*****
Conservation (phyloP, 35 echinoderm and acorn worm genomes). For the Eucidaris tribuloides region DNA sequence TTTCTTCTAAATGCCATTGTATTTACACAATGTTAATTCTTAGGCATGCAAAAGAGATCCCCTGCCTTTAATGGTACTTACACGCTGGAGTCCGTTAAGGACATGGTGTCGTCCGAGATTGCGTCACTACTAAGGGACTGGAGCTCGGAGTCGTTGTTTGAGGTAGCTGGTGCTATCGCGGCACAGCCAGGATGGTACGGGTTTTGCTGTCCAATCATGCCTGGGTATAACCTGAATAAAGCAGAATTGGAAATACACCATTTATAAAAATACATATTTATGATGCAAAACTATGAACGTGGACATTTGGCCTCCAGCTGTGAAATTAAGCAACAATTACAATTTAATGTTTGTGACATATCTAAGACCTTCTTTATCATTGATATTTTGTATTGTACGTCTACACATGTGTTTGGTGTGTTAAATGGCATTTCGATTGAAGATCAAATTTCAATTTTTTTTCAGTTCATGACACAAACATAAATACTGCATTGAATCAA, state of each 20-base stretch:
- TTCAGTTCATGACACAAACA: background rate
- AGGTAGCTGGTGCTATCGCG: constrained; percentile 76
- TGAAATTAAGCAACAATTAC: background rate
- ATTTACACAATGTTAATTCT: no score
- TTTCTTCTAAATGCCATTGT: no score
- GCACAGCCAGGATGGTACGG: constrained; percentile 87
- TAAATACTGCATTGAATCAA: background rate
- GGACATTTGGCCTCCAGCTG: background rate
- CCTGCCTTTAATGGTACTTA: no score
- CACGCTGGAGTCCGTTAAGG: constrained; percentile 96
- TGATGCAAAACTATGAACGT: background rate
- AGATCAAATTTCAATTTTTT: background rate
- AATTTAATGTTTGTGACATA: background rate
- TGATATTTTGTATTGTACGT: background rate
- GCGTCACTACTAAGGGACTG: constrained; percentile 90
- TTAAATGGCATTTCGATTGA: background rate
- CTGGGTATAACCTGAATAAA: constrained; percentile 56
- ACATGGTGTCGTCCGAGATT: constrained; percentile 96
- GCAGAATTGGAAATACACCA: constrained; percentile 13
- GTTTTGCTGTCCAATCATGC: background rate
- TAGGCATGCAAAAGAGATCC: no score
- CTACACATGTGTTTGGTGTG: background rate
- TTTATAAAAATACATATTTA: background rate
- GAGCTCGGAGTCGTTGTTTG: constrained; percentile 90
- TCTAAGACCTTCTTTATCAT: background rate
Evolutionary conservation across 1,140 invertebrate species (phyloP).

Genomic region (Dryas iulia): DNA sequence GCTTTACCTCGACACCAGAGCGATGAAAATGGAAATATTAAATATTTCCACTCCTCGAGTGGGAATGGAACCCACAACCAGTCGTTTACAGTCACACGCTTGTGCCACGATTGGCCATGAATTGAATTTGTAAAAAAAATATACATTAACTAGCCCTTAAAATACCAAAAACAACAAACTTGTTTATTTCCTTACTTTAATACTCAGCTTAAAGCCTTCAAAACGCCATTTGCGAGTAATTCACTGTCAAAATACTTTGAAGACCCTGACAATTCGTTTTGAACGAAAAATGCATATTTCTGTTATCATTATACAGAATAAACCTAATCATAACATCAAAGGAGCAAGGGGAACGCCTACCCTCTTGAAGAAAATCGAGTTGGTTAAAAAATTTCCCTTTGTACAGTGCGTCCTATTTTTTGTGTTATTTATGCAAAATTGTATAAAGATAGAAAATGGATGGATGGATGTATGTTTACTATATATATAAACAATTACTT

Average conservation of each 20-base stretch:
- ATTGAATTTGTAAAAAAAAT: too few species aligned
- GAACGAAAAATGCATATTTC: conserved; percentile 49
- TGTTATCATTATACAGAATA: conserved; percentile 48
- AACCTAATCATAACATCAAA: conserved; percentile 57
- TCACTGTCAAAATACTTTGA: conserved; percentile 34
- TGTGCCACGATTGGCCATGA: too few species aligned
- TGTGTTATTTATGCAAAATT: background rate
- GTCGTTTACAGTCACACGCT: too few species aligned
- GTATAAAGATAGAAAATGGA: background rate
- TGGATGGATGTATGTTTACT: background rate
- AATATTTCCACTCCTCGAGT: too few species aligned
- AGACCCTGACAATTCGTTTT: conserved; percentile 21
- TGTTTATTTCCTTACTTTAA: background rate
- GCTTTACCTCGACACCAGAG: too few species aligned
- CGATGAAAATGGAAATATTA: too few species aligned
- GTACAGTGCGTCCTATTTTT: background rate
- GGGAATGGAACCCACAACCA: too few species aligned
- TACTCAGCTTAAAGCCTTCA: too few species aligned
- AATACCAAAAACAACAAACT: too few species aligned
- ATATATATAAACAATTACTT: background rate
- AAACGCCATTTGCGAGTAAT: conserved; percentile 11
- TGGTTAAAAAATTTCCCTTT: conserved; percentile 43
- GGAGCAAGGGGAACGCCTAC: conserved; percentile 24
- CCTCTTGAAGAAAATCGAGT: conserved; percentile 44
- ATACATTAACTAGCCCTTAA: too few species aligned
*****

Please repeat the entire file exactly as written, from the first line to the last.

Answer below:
Conservation (phyloP, 35 echinoderm and acorn worm genomes). For the Eucidaris tribuloides region DNA sequence TTTCTTCTAAATGCCATTGTATTTACACAATGTTAATTCTTAGGCATGCAAAAGAGATCCCCTGCCTTTAATGGTACTTACACGCTGGAGTCCGTTAAGGACATGGTGTCGTCCGAGATTGCGTCACTACTAAGGGACTGGAGCTCGGAGTCGTTGTTTGAGGTAGCTGGTGCTATCGCGGCACAGCCAGGATGGTACGGGTTTTGCTGTCCAATCATGCCTGGGTATAACCTGAATAAAGCAGAATTGGAAATACACCATTTATAAAAATACATATTTATGATGCAAAACTATGAACGTGGACATTTGGCCTCCAGCTGTGAAATTAAGCAACAATTACAATTTAATGTTTGTGACATATCTAAGACCTTCTTTATCATTGATATTTTGTATTGTACGTCTACACATGTGTTTGGTGTGTTAAATGGCATTTCGATTGAAGATCAAATTTCAATTTTTTTTCAGTTCATGACACAAACATAAATACTGCATTGAATCAA, state of each 20-base stretch:
- TTCAGTTCATGACACAAACA: background rate
- AGGTAGCTGGTGCTATCGCG: constrained; percentile 76
- TGAAATTAAGCAACAATTAC: background rate
- ATTTACACAATGTTAATTCT: no score
- TTTCTTCTAAATGCCATTGT: no score
- GCACAGCCAGGATGGTACGG: constrained; percentile 87
- TAAATACTGCATTGAATCAA: background rate
- GGACATTTGGCCTCCAGCTG: background rate
- CCTGCCTTTAATGGTACTTA: no score
- CACGCTGGAGTCCGTTAAGG: constrained; percentile 96
- TGATGCAAAACTATGAACGT: background rate
- AGATCAAATTTCAATTTTTT: background rate
- AATTTAATGTTTGTGACATA: background rate
- TGATATTTTGTATTGTACGT: background rate
- GCGTCACTACTAAGGGACTG: constrained; percentile 90
- TTAAATGGCATTTCGATTGA: background rate
- CTGGGTATAACCTGAATAAA: constrained; percentile 56
- ACATGGTGTCGTCCGAGATT: constrained; percentile 96
- GCAGAATTGGAAATACACCA: constrained; percentile 13
- GTTTTGCTGTCCAATCATGC: background rate
- TAGGCATGCAAAAGAGATCC: no score
- CTACACATGTGTTTGGTGTG: background rate
- TTTATAAAAATACATATTTA: background rate
- GAGCTCGGAGTCGTTGTTTG: constrained; percentile 90
- TCTAAGACCTTCTTTATCAT: background rate
Evolutionary conservation across 1,140 invertebrate species (phyloP).

Genomic region (Dryas iulia): DNA sequence GCTTTACCTCGACACCAGAGCGATGAAAATGGAAATATTAAATATTTCCACTCCTCGAGTGGGAATGGAACCCACAACCAGTCGTTTACAGTCACACGCTTGTGCCACGATTGGCCATGAATTGAATTTGTAAAAAAAATATACATTAACTAGCCCTTAAAATACCAAAAACAACAAACTTGTTTATTTCCTTACTTTAATACTCAGCTTAAAGCCTTCAAAACGCCATTTGCGAGTAATTCACTGTCAAAATACTTTGAAGACCCTGACAATTCGTTTTGAACGAAAAATGCATATTTCTGTTATCATTATACAGAATAAACCTAATCATAACATCAAAGGAGCAAGGGGAACGCCTACCCTCTTGAAGAAAATCGAGTTGGTTAAAAAATTTCCCTTTGTACAGTGCGTCCTATTTTTTGTGTTATTTATGCAAAATTGTATAAAGATAGAAAATGGATGGATGGATGTATGTTTACTATATATATAAACAATTACTT

Average conservation of each 20-base stretch:
- ATTGAATTTGTAAAAAAAAT: too few species aligned
- GAACGAAAAATGCATATTTC: conserved; percentile 49
- TGTTATCATTATACAGAATA: conserved; percentile 48
- AACCTAATCATAACATCAAA: conserved; percentile 57
- TCACTGTCAAAATACTTTGA: conserved; percentile 34
- TGTGCCACGATTGGCCATGA: too few species aligned
- TGTGTTATTTATGCAAAATT: background rate
- GTCGTTTACAGTCACACGCT: too few species aligned
- GTATAAAGATAGAAAATGGA: background rate
- TGGATGGATGTATGTTTACT: background rate
- AATATTTCCACTCCTCGAGT: too few species aligned
- AGACCCTGACAATTCGTTTT: conserved; percentile 21
- TGTTTATTTCCTTACTTTAA: background rate
- GCTTTACCTCGACACCAGAG: too few species aligned
- CGATGAAAATGGAAATATTA: too few species aligned
- GTACAGTGCGTCCTATTTTT: background rate
- GGGAATGGAACCCACAACCA: too few species aligned
- TACTCAGCTTAAAGCCTTCA: too few species aligned
- AATACCAAAAACAACAAACT: too few species aligned
- ATATATATAAACAATTACTT: background rate
- AAACGCCATTTGCGAGTAAT: conserved; percentile 11
- TGGTTAAAAAATTTCCCTTT: conserved; percentile 43
- GGAGCAAGGGGAACGCCTAC: conserved; percentile 24
- CCTCTTGAAGAAAATCGAGT: conserved; percentile 44
- ATACATTAACTAGCCCTTAA: too few species aligned